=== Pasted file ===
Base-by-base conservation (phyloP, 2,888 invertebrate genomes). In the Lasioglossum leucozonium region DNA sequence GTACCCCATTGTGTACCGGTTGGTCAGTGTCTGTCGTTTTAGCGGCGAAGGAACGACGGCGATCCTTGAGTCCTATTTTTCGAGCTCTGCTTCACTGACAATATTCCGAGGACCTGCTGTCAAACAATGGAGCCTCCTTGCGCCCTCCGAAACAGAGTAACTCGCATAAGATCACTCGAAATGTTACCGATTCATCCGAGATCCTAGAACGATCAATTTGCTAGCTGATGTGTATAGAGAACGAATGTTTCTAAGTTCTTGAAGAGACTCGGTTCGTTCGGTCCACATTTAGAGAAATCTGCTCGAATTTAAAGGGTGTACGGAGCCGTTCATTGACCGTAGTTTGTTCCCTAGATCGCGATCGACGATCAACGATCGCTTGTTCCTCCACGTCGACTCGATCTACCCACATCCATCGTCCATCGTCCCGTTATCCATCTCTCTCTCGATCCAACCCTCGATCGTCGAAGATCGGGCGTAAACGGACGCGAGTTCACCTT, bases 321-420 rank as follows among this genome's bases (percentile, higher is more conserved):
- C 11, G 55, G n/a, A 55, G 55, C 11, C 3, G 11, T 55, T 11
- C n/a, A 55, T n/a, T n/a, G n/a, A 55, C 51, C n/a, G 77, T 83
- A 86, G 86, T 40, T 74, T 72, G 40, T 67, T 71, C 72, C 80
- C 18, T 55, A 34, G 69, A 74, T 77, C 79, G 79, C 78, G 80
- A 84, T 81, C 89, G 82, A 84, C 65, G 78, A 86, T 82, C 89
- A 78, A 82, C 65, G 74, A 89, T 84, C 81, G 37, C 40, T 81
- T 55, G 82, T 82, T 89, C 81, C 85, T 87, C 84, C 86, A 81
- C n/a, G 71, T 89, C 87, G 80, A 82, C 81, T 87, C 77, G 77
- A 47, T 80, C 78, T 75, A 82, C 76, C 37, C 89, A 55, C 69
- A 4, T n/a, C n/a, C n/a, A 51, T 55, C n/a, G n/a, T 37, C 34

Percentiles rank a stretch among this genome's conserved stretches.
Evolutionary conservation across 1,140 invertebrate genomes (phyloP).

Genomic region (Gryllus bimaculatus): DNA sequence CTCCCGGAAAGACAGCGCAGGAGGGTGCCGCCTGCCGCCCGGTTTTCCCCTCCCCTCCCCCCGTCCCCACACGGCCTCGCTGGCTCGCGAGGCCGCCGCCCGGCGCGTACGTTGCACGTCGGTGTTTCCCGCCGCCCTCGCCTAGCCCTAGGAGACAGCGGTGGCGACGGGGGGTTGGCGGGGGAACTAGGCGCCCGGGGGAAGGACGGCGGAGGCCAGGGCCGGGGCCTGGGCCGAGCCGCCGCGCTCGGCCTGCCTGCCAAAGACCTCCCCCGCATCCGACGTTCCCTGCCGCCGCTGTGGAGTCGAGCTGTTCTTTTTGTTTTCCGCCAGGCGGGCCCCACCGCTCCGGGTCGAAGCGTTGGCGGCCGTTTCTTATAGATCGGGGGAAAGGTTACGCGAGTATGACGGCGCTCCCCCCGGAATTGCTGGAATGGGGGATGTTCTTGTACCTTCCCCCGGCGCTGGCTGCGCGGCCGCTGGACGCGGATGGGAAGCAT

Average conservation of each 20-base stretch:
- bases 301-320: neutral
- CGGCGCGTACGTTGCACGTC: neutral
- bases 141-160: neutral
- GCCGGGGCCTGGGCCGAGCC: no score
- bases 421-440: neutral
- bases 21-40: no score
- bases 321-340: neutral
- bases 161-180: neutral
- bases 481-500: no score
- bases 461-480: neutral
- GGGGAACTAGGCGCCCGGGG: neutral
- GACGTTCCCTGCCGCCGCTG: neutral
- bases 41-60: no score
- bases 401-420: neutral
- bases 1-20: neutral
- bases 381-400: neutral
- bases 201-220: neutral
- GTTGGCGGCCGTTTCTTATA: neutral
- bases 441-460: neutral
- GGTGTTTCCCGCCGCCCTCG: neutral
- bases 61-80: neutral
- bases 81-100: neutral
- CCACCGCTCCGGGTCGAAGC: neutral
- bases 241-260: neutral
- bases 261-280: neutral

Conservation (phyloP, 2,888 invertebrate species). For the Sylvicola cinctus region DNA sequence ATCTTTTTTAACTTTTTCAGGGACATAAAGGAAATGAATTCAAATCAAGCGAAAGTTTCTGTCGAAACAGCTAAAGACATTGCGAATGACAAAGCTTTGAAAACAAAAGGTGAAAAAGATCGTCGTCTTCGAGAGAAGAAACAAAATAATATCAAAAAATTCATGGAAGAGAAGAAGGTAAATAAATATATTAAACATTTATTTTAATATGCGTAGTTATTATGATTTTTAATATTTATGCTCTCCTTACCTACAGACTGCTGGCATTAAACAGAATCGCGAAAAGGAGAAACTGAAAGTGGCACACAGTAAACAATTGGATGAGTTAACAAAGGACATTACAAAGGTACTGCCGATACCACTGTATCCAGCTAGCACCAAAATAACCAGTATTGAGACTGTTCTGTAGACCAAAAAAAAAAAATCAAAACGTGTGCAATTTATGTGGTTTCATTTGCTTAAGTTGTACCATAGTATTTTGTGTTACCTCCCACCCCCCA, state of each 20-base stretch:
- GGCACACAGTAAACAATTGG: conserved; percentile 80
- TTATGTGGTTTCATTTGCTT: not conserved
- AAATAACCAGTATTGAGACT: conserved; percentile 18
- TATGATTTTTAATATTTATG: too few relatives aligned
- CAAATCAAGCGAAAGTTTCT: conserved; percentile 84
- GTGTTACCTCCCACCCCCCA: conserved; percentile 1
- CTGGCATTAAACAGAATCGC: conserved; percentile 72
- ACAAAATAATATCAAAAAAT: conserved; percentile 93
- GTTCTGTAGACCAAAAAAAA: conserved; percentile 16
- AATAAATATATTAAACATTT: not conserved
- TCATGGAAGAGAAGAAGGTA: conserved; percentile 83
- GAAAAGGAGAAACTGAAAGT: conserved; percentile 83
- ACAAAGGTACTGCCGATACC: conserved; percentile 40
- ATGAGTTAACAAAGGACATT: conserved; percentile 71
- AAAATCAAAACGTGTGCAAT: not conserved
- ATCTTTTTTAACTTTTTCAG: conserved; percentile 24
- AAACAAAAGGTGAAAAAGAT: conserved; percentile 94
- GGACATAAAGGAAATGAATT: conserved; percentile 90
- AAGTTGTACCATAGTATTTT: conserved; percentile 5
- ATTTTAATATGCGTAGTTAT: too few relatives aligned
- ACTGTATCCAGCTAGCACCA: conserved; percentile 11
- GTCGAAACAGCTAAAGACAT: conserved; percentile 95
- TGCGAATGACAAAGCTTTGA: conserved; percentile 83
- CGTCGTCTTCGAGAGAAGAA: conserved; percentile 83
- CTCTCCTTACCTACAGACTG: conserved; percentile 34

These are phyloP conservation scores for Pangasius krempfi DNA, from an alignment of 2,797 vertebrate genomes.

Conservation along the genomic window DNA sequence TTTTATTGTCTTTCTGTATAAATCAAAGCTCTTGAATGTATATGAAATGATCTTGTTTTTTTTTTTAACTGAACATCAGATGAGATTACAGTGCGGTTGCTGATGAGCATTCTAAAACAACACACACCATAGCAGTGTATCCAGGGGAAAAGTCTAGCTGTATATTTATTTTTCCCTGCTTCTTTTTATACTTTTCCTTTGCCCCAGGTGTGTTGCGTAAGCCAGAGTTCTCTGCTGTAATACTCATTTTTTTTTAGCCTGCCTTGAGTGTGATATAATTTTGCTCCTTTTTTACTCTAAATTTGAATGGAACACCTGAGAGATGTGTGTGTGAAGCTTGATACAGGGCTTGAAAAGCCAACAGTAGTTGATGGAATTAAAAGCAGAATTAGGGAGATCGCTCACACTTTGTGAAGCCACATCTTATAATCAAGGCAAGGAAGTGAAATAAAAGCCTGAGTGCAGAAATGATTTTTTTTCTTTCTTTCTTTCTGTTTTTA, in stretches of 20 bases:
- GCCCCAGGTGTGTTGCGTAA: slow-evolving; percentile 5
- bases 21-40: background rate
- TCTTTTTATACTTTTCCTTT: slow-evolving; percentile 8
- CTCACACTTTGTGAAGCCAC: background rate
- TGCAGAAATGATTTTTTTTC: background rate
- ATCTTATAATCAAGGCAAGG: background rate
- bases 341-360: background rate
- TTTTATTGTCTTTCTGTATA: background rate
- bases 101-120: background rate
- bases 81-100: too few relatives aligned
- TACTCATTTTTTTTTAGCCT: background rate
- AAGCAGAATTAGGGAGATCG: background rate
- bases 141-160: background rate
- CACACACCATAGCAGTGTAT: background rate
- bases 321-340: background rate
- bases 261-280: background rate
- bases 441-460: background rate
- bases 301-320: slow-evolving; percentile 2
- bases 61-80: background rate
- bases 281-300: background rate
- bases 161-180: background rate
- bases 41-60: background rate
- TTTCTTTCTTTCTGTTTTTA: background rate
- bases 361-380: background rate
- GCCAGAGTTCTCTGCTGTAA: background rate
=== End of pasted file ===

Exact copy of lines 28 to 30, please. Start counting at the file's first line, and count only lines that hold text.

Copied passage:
- bases 41-60: no score
- bases 401-420: neutral
- bases 1-20: neutral